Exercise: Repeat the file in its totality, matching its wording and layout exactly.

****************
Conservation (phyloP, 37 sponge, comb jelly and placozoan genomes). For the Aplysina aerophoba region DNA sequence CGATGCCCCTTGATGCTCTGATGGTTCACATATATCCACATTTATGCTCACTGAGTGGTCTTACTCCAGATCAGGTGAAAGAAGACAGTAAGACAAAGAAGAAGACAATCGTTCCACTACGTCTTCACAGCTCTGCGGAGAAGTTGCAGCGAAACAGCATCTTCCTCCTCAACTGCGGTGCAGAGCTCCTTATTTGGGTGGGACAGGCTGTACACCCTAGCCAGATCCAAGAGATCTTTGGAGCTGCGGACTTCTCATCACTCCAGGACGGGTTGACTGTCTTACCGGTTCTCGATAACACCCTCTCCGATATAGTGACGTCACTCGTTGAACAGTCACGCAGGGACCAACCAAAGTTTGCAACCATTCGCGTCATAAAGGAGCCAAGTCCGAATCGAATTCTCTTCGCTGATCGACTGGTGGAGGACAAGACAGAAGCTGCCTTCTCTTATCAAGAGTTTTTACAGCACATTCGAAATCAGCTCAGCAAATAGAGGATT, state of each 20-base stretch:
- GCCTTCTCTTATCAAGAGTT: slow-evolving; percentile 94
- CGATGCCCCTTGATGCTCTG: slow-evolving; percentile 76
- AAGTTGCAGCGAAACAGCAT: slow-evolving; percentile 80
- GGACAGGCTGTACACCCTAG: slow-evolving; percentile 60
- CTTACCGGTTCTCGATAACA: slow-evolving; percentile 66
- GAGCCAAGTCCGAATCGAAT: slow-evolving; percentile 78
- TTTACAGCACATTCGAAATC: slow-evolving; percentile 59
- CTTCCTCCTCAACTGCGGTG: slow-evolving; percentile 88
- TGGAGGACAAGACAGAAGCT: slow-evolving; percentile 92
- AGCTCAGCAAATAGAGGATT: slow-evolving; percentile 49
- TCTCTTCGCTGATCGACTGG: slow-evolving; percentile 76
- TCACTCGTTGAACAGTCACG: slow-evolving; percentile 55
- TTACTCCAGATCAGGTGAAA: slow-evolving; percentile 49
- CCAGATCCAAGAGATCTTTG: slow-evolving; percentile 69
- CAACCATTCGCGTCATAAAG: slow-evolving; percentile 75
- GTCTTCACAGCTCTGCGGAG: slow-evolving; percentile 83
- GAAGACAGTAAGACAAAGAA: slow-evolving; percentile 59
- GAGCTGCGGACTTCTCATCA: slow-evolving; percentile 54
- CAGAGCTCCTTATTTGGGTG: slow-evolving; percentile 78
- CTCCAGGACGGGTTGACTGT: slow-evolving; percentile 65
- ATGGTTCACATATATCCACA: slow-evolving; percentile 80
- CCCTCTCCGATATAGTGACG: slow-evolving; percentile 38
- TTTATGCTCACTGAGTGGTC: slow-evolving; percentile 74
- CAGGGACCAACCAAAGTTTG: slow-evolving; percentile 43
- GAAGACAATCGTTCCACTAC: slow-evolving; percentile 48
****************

Conservation (phyloP, 37 sponge, comb jelly and placozoan genomes). For the Aplysina aerophoba region DNA sequence CGATGCCCCTTGATGCTCTGATGGTTCACATATATCCACATTTATGCTCACTGAGTGGTCTTACTCCAGATCAGGTGAAAGAAGACAGTAAGACAAAGAAGAAGACAATCGTTCCACTACGTCTTCACAGCTCTGCGGAGAAGTTGCAGCGAAACAGCATCTTCCTCCTCAACTGCGGTGCAGAGCTCCTTATTTGGGTGGGACAGGCTGTACACCCTAGCCAGATCCAAGAGATCTTTGGAGCTGCGGACTTCTCATCACTCCAGGACGGGTTGACTGTCTTACCGGTTCTCGATAACACCCTCTCCGATATAGTGACGTCACTCGTTGAACAGTCACGCAGGGACCAACCAAAGTTTGCAACCATTCGCGTCATAAAGGAGCCAAGTCCGAATCGAATTCTCTTCGCTGATCGACTGGTGGAGGACAAGACAGAAGCTGCCTTCTCTTATCAAGAGTTTTTACAGCACATTCGAAATCAGCTCAGCAAATAGAGGATT, state of each 20-base stretch:
- GCCTTCTCTTATCAAGAGTT: slow-evolving; percentile 94
- CGATGCCCCTTGATGCTCTG: slow-evolving; percentile 76
- AAGTTGCAGCGAAACAGCAT: slow-evolving; percentile 80
- GGACAGGCTGTACACCCTAG: slow-evolving; percentile 60
- CTTACCGGTTCTCGATAACA: slow-evolving; percentile 66
- GAGCCAAGTCCGAATCGAAT: slow-evolving; percentile 78
- TTTACAGCACATTCGAAATC: slow-evolving; percentile 59
- CTTCCTCCTCAACTGCGGTG: slow-evolving; percentile 88
- TGGAGGACAAGACAGAAGCT: slow-evolving; percentile 92
- AGCTCAGCAAATAGAGGATT: slow-evolving; percentile 49
- TCTCTTCGCTGATCGACTGG: slow-evolving; percentile 76
- TCACTCGTTGAACAGTCACG: slow-evolving; percentile 55
- TTACTCCAGATCAGGTGAAA: slow-evolving; percentile 49
- CCAGATCCAAGAGATCTTTG: slow-evolving; percentile 69
- CAACCATTCGCGTCATAAAG: slow-evolving; percentile 75
- GTCTTCACAGCTCTGCGGAG: slow-evolving; percentile 83
- GAAGACAGTAAGACAAAGAA: slow-evolving; percentile 59
- GAGCTGCGGACTTCTCATCA: slow-evolving; percentile 54
- CAGAGCTCCTTATTTGGGTG: slow-evolving; percentile 78
- CTCCAGGACGGGTTGACTGT: slow-evolving; percentile 65
- ATGGTTCACATATATCCACA: slow-evolving; percentile 80
- CCCTCTCCGATATAGTGACG: slow-evolving; percentile 38
- TTTATGCTCACTGAGTGGTC: slow-evolving; percentile 74
- CAGGGACCAACCAAAGTTTG: slow-evolving; percentile 43
- GAAGACAATCGTTCCACTAC: slow-evolving; percentile 48